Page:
Sara Lee's shares rose after a report in the New York Post that the food products company rebuffed an unsolicited offer by KKR.
Shares of Coca-Cola Enterpises nosedived more than 30 percent after the company gave guidance after Coca-Cola completed the purchase of the distributor's North American operations.
Genzyme's shares were slightly higher after Sanofi-Aventis launched a hostile bidat $69 a share or $18.5 billion on Monday. Genzyme advised its shareholders to take "no action" on the bid, and said they would issue a formal recommendation within 10 business days.
A seasonally adjusted index of pending home sales rose 4.3 percent in August, the second monthly increase, but the pace of sales growth declined from a year ago, the National Association of Realtors reported.
Factory orders, meanwhile, fell by 0.5 percent, slightly more than expected, vs. an increase of 0.5 percent in July, because of a downturn in demand for transportation equipment, the Commerce Department reported.
Also, Philadelphia Federal Reserve President Charles Plosser told the Financial Times the Fed shouldn't engage in quantitative easingwithout a clear objective. At 3 p.m. Monday, Federal Reserve Chairman Ben Bernanke holds a town hall for college students in Rhode Island Monday.
The rising dollar also hit energy prices, with crude oil dropping to near $81 a barrel after last week's 7 percent gain. Gold, though, edged higher.
Traders will be looking out for comments on currency from delegates at this week’s IMF/World Bank meeting, after Brazil’s finance minister warned last week against the threat of currency wars. None of the world's economic powers wants a strong currency right now and major emerging economies like Brazil know a weaker currency gives their goods a competitive advantage.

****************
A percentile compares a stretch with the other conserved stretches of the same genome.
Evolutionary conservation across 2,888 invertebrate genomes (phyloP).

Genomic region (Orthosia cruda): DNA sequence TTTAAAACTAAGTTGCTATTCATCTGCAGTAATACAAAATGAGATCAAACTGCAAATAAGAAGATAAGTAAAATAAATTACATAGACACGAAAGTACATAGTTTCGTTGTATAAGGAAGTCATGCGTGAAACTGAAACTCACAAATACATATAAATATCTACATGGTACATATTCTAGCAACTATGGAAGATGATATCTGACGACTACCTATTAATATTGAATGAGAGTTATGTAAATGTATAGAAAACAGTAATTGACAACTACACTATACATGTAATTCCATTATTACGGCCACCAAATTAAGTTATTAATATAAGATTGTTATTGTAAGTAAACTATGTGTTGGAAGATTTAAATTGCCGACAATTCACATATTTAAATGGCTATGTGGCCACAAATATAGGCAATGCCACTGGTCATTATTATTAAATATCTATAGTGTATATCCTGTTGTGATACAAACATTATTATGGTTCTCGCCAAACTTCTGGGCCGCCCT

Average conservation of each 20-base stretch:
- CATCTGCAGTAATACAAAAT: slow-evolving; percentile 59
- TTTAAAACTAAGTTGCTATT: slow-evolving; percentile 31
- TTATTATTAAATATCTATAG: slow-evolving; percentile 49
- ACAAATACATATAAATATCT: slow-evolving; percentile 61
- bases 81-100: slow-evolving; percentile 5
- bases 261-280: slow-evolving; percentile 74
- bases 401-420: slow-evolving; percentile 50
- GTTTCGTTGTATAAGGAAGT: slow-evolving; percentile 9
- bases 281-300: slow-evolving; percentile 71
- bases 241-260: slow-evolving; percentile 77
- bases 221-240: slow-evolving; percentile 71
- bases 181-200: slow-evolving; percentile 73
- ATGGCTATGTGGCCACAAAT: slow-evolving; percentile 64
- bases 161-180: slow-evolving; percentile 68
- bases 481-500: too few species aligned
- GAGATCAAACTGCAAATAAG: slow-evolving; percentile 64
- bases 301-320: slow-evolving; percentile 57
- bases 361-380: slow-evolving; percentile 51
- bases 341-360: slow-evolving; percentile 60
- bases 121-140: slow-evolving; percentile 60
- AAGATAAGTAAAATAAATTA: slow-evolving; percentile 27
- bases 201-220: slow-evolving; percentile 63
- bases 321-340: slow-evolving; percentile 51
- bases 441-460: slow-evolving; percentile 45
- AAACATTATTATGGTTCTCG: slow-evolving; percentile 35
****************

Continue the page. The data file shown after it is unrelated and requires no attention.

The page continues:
The weakness in the U.S. market also comes after European markets fell on increased worries that European banks may need another bailout in 2011and concerns over sovereign debt.
In Europe, Greece announced a draft budget for 2011 that includes a goal to cut the budget deficit to 7 percent of gross domestic product, creating a giscal gap of EUR16.35 billion, down from EUR18.5 billion.The nation had promised international lenders it would cut the deficit to 7.6 percent.
On Tap This Week:
MONDAY: Ford dealers meeting; Earnings from Mosaic; Fed Chair Ben Bernanke Town Hall.
TUESDAY: ISM non-manufacturing index; Intel CEO Otellini speaks; Earnings from Yum Brands
WEDNESDAY: Weekly mortgage applications; Challenger job-cut report; ADP employment report; weekly oil inventories; CTIA Wireless; Earnings from Costco and Monsanto
THURSDAY: Monthly chain store sales; BoE announcement; ECB announcement; Kansas City Fed Pres Hoenig speaks; Consumer credit; Mosaic shareholder meeting; Earnings from PepsiCo and Alcoa
FRIDAY: Monthly non-farm payroll; Wholesale trade; NY Comic Con; IMF, World Bank annual meetings